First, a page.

after said pressure casting, a solution treatment step of subjecting the Al alloy casting to a solution treatment; and
an aging treatment step of subjecting the Al alloy casting to an aging treatment after the solution treatment.

2. The method for producing the impeller for compressors according to claim 1,

wherein said pressure casting casts the boss part to measure 200 to 80 mm in height and have a secondary dendrite arm spacing of 20 to 50 μm, the disc part to measure 300 to 100 mm in diameter and have a secondary dendrite arm spacing of 5 to 25 μm, and the blade parts to include 30 to 10 blades measuring 180 to 60 mm in height, measuring 4.0 to 0.4 mm in thickness at a blade tip, and having a secondary dendrite arm spacing of 10 to 35 μm.

3. The method for producing the impeller for compressors according to claim 1,

wherein said pressure casting casts the boss part to measure 100 to 20 mm in height and have a secondary dendrite arm spacing of 20 to 50 μm, the disc part to measure 120 to 25 mm in diameter and have a secondary dendrite arm spacing of 5 to 25 μm, and the blade parts to include 20 to 4 blades measuring 90 to 5 mm in height, measuring 3.0 to 0.1 mm in thickness at a blade tip, and having a secondary dendrite arm spacing of 10 to 35 μm.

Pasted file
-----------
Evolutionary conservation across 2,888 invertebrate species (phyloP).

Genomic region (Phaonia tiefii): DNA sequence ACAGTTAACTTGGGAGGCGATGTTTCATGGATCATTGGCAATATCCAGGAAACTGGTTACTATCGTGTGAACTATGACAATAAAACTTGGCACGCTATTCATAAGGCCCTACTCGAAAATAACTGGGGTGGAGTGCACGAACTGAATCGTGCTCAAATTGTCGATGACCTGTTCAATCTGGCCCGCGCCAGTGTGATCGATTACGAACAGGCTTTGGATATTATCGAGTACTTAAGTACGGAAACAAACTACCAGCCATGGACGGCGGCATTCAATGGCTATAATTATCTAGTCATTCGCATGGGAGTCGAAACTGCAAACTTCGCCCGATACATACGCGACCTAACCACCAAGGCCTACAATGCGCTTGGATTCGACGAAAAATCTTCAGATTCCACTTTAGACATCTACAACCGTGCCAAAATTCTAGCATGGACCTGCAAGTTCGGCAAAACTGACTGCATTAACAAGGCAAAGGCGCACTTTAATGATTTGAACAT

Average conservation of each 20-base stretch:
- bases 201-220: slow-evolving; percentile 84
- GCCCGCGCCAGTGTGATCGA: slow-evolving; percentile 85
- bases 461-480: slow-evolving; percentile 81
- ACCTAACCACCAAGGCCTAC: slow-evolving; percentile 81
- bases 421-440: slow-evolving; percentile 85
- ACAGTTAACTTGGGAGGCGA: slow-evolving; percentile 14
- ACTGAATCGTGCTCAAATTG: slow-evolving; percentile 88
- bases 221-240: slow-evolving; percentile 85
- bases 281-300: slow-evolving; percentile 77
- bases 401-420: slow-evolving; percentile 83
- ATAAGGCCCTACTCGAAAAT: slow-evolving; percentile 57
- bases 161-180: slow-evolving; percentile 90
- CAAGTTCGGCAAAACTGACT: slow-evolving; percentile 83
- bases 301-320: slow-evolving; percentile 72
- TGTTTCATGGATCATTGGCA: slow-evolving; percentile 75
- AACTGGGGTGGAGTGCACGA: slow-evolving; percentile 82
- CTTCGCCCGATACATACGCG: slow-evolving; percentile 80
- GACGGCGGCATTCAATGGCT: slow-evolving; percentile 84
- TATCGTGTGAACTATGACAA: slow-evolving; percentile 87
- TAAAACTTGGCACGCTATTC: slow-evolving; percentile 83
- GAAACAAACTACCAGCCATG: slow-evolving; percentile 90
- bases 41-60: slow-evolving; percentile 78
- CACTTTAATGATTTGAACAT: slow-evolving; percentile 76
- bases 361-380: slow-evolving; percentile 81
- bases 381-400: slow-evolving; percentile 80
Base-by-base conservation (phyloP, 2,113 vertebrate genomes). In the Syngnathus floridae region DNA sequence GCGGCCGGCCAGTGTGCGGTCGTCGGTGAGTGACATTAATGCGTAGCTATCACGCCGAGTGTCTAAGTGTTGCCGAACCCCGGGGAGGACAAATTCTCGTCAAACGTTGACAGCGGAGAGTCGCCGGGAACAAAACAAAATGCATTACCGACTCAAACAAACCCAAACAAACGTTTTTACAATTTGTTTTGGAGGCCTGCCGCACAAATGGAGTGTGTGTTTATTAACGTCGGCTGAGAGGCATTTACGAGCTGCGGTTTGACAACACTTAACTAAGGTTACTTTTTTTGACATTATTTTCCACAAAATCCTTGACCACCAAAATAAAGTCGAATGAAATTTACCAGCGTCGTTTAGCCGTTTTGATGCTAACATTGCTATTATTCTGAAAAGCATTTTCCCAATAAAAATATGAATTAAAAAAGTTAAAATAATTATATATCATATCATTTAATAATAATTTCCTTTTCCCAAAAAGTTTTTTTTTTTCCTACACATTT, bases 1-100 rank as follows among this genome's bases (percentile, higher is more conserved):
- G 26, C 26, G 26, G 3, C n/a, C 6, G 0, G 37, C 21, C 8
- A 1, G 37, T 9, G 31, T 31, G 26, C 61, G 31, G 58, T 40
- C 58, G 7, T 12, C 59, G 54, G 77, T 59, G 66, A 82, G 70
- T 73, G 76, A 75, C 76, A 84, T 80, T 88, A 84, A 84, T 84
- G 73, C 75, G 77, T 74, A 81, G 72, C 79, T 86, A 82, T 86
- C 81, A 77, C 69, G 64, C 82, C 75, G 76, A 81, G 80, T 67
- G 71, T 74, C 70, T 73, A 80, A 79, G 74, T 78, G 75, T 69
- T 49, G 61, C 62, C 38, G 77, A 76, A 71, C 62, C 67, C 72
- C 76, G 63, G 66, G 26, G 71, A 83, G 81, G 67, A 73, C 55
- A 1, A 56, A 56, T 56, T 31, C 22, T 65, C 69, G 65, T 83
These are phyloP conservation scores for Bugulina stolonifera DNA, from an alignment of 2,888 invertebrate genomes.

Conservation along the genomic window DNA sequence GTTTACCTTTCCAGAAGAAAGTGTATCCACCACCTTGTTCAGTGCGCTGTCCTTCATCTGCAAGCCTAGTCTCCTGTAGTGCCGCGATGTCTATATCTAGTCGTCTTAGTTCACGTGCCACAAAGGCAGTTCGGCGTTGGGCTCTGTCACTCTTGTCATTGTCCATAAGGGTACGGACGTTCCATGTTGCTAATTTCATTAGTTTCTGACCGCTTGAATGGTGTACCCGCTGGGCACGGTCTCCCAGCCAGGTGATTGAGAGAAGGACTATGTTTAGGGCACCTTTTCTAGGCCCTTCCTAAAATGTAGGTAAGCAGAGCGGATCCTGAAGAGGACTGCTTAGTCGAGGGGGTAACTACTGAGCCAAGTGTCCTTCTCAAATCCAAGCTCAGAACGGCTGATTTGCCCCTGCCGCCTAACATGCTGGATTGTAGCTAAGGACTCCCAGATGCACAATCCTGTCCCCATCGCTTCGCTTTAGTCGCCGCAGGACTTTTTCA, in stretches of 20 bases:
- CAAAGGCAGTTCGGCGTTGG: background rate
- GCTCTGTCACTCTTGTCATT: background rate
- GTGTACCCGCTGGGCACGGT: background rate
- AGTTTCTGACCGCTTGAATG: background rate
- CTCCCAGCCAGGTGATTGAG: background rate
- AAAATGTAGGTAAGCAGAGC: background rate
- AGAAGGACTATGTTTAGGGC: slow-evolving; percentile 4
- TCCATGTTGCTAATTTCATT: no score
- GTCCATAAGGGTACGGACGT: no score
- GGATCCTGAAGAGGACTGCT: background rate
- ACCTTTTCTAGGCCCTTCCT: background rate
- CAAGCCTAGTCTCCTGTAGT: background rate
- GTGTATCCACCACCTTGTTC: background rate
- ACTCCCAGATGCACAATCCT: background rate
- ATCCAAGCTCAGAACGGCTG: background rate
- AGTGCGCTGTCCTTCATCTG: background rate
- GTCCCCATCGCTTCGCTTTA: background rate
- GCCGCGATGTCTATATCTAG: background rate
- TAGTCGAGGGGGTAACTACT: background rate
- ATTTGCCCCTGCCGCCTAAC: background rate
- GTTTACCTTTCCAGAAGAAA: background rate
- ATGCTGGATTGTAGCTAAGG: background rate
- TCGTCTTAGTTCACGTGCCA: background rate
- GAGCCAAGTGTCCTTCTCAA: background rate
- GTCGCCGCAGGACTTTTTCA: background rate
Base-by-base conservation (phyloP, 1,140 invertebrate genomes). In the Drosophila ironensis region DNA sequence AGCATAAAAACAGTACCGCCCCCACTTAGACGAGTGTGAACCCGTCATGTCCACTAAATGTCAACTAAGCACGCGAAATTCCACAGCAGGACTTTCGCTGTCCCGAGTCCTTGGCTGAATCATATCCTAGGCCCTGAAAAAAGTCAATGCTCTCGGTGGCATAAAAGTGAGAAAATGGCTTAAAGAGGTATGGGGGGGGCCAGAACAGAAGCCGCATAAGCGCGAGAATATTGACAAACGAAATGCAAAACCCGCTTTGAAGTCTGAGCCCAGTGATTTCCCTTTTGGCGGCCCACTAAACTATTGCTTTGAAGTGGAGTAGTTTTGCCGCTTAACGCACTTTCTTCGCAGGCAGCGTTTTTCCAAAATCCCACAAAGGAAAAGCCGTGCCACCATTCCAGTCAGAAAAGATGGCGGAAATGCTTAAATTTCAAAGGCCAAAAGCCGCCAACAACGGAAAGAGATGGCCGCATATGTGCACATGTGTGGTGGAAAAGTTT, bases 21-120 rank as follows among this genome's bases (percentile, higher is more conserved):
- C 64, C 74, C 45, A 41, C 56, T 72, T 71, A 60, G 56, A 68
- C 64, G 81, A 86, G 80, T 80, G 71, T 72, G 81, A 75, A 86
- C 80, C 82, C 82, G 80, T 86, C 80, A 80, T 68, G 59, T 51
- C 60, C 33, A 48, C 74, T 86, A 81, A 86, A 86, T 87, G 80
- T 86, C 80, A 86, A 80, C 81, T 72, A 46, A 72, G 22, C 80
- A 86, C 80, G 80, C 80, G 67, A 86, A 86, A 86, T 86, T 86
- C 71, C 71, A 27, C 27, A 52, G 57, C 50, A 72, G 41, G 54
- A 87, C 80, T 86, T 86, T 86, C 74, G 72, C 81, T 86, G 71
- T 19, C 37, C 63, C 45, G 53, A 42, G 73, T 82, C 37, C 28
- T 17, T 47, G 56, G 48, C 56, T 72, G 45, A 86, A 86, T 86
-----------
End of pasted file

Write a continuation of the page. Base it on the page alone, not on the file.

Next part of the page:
4. The method for producing the impeller for compressors according to claim 1, wherein said controlling the chill temperature comprises controlling the chill temperature of the chill plate to be greater than or equal to 130° C. and less than or equal to 250° C.

Referenced Cited

U.S. Patent Documents

1876073 September 1932 Player
4556548 December 3, 1985 Gradl et al.

Foreign Patent Documents

1740364 March 2006 CN
1 557 567 July 2005 EP
2 036 993 March 2009 EP
7-126789 May 1995 JP
10-58119 March 1998 JP
10-212967 August 1998 JP
11-343858 December 1999 JP
2005-206927 August 2005 JP
2008-111153 May 2008 JP
2010-053743 March 2010 JP
2010-163644 July 2010 JP
2012-025986 February 2012 JP
2012025986 February 2012 JP
WO-2008/001758 January 2008 WO

Patent History

Patent number: 10018203
Type: Grant
Filed: Aug 28, 2013
Date of Patent: Jul 10, 2018
Patent Publication Number: 20160245296
Assignee: UACJ Corporation
Inventors: Koichi Takahashi (Tokyo), Toshio Ushiyama (Tokyo)
Primary Examiner: Jason Shanske
Assistant Examiner: Alexander White
Application Number: 14/436,277

Classifications

Current U.S. Class: Preconditioning Of Apparatus (164/121)
International Classification: F04D 29/28 (20060101); C22F 1/057 (20060101); C22C 21/16 (20060101); F04D 29/02 (20060101); B22D 21/00 (20060101); B22D 25/02 (20060101); B22D 17/00 (20060101); C22C 21/18 (20060101); C22C 21/14 (20060101); B22C 9/22 (20060101); B22D 27/04 (20060101); C22C 21/08 (20060101); C22F 1/00 (20060101); F02B 33/40 (20060101);